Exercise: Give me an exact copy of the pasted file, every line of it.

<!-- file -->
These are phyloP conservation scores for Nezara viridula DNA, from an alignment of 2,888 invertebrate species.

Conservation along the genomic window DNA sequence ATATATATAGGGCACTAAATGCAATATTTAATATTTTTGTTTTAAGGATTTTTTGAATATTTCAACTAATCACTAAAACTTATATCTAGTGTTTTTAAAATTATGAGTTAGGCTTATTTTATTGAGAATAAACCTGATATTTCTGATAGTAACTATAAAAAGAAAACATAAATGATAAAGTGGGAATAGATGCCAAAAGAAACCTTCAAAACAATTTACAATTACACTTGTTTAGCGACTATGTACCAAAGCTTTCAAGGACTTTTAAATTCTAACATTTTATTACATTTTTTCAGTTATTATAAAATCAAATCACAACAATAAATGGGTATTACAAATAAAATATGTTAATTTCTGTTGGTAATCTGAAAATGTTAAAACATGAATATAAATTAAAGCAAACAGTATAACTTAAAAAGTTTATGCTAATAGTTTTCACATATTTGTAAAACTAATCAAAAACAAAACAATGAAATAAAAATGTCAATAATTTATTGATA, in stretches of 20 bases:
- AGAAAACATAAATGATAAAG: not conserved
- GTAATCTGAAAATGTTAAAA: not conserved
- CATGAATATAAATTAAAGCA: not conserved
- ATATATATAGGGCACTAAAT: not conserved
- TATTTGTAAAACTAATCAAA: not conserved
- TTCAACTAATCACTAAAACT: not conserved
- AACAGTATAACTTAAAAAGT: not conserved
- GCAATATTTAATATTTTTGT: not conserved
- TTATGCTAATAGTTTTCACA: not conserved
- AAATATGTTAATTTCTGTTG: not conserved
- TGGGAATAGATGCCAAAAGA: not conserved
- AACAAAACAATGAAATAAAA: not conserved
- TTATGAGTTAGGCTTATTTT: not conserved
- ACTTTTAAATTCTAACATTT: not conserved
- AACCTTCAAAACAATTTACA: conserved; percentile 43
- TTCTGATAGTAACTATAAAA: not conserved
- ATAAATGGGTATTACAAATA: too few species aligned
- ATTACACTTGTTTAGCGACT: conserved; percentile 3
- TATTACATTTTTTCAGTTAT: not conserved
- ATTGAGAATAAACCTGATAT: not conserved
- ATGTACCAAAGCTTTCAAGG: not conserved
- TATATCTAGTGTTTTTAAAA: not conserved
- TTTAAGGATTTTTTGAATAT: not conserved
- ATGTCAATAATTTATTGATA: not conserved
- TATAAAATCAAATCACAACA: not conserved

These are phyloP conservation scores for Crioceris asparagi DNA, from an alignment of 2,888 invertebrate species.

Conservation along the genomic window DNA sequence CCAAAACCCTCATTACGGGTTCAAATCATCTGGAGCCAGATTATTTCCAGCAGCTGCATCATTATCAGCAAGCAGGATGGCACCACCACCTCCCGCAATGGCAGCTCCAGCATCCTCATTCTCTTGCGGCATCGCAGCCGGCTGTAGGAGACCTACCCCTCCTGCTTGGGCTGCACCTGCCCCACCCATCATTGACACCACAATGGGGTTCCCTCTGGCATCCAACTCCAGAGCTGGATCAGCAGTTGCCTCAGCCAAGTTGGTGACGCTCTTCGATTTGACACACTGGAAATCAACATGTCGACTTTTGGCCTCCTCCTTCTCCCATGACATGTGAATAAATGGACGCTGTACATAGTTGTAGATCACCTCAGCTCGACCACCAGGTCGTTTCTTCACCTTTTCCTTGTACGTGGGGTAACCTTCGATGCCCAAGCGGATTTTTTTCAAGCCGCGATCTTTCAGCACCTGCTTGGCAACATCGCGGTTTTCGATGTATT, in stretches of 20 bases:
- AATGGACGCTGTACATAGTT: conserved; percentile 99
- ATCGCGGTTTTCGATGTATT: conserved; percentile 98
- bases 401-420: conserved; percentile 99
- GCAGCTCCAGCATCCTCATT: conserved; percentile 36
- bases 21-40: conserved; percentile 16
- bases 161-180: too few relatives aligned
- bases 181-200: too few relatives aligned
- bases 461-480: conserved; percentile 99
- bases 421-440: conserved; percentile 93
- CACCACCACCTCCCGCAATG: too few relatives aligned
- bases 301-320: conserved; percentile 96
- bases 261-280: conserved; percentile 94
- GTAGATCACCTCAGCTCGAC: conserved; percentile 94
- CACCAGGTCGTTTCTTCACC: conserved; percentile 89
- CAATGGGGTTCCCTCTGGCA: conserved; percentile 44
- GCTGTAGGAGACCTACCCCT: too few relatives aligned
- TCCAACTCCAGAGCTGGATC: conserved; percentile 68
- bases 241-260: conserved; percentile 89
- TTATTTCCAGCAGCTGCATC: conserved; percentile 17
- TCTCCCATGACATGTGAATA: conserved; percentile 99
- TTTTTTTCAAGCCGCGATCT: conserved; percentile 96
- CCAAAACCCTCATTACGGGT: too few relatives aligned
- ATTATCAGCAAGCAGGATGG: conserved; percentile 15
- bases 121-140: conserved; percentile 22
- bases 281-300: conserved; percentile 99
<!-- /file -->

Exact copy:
These are phyloP conservation scores for Nezara viridula DNA, from an alignment of 2,888 invertebrate species.

Conservation along the genomic window DNA sequence ATATATATAGGGCACTAAATGCAATATTTAATATTTTTGTTTTAAGGATTTTTTGAATATTTCAACTAATCACTAAAACTTATATCTAGTGTTTTTAAAATTATGAGTTAGGCTTATTTTATTGAGAATAAACCTGATATTTCTGATAGTAACTATAAAAAGAAAACATAAATGATAAAGTGGGAATAGATGCCAAAAGAAACCTTCAAAACAATTTACAATTACACTTGTTTAGCGACTATGTACCAAAGCTTTCAAGGACTTTTAAATTCTAACATTTTATTACATTTTTTCAGTTATTATAAAATCAAATCACAACAATAAATGGGTATTACAAATAAAATATGTTAATTTCTGTTGGTAATCTGAAAATGTTAAAACATGAATATAAATTAAAGCAAACAGTATAACTTAAAAAGTTTATGCTAATAGTTTTCACATATTTGTAAAACTAATCAAAAACAAAACAATGAAATAAAAATGTCAATAATTTATTGATA, in stretches of 20 bases:
- AGAAAACATAAATGATAAAG: not conserved
- GTAATCTGAAAATGTTAAAA: not conserved
- CATGAATATAAATTAAAGCA: not conserved
- ATATATATAGGGCACTAAAT: not conserved
- TATTTGTAAAACTAATCAAA: not conserved
- TTCAACTAATCACTAAAACT: not conserved
- AACAGTATAACTTAAAAAGT: not conserved
- GCAATATTTAATATTTTTGT: not conserved
- TTATGCTAATAGTTTTCACA: not conserved
- AAATATGTTAATTTCTGTTG: not conserved
- TGGGAATAGATGCCAAAAGA: not conserved
- AACAAAACAATGAAATAAAA: not conserved
- TTATGAGTTAGGCTTATTTT: not conserved
- ACTTTTAAATTCTAACATTT: not conserved
- AACCTTCAAAACAATTTACA: conserved; percentile 43
- TTCTGATAGTAACTATAAAA: not conserved
- ATAAATGGGTATTACAAATA: too few species aligned
- ATTACACTTGTTTAGCGACT: conserved; percentile 3
- TATTACATTTTTTCAGTTAT: not conserved
- ATTGAGAATAAACCTGATAT: not conserved
- ATGTACCAAAGCTTTCAAGG: not conserved
- TATATCTAGTGTTTTTAAAA: not conserved
- TTTAAGGATTTTTTGAATAT: not conserved
- ATGTCAATAATTTATTGATA: not conserved
- TATAAAATCAAATCACAACA: not conserved

These are phyloP conservation scores for Crioceris asparagi DNA, from an alignment of 2,888 invertebrate species.

Conservation along the genomic window DNA sequence CCAAAACCCTCATTACGGGTTCAAATCATCTGGAGCCAGATTATTTCCAGCAGCTGCATCATTATCAGCAAGCAGGATGGCACCACCACCTCCCGCAATGGCAGCTCCAGCATCCTCATTCTCTTGCGGCATCGCAGCCGGCTGTAGGAGACCTACCCCTCCTGCTTGGGCTGCACCTGCCCCACCCATCATTGACACCACAATGGGGTTCCCTCTGGCATCCAACTCCAGAGCTGGATCAGCAGTTGCCTCAGCCAAGTTGGTGACGCTCTTCGATTTGACACACTGGAAATCAACATGTCGACTTTTGGCCTCCTCCTTCTCCCATGACATGTGAATAAATGGACGCTGTACATAGTTGTAGATCACCTCAGCTCGACCACCAGGTCGTTTCTTCACCTTTTCCTTGTACGTGGGGTAACCTTCGATGCCCAAGCGGATTTTTTTCAAGCCGCGATCTTTCAGCACCTGCTTGGCAACATCGCGGTTTTCGATGTATT, in stretches of 20 bases:
- AATGGACGCTGTACATAGTT: conserved; percentile 99
- ATCGCGGTTTTCGATGTATT: conserved; percentile 98
- bases 401-420: conserved; percentile 99
- GCAGCTCCAGCATCCTCATT: conserved; percentile 36
- bases 21-40: conserved; percentile 16
- bases 161-180: too few relatives aligned
- bases 181-200: too few relatives aligned
- bases 461-480: conserved; percentile 99
- bases 421-440: conserved; percentile 93
- CACCACCACCTCCCGCAATG: too few relatives aligned
- bases 301-320: conserved; percentile 96
- bases 261-280: conserved; percentile 94
- GTAGATCACCTCAGCTCGAC: conserved; percentile 94
- CACCAGGTCGTTTCTTCACC: conserved; percentile 89
- CAATGGGGTTCCCTCTGGCA: conserved; percentile 44
- GCTGTAGGAGACCTACCCCT: too few relatives aligned
- TCCAACTCCAGAGCTGGATC: conserved; percentile 68
- bases 241-260: conserved; percentile 89
- TTATTTCCAGCAGCTGCATC: conserved; percentile 17
- TCTCCCATGACATGTGAATA: conserved; percentile 99
- TTTTTTTCAAGCCGCGATCT: conserved; percentile 96
- CCAAAACCCTCATTACGGGT: too few relatives aligned
- ATTATCAGCAAGCAGGATGG: conserved; percentile 15
- bases 121-140: conserved; percentile 22
- bases 281-300: conserved; percentile 99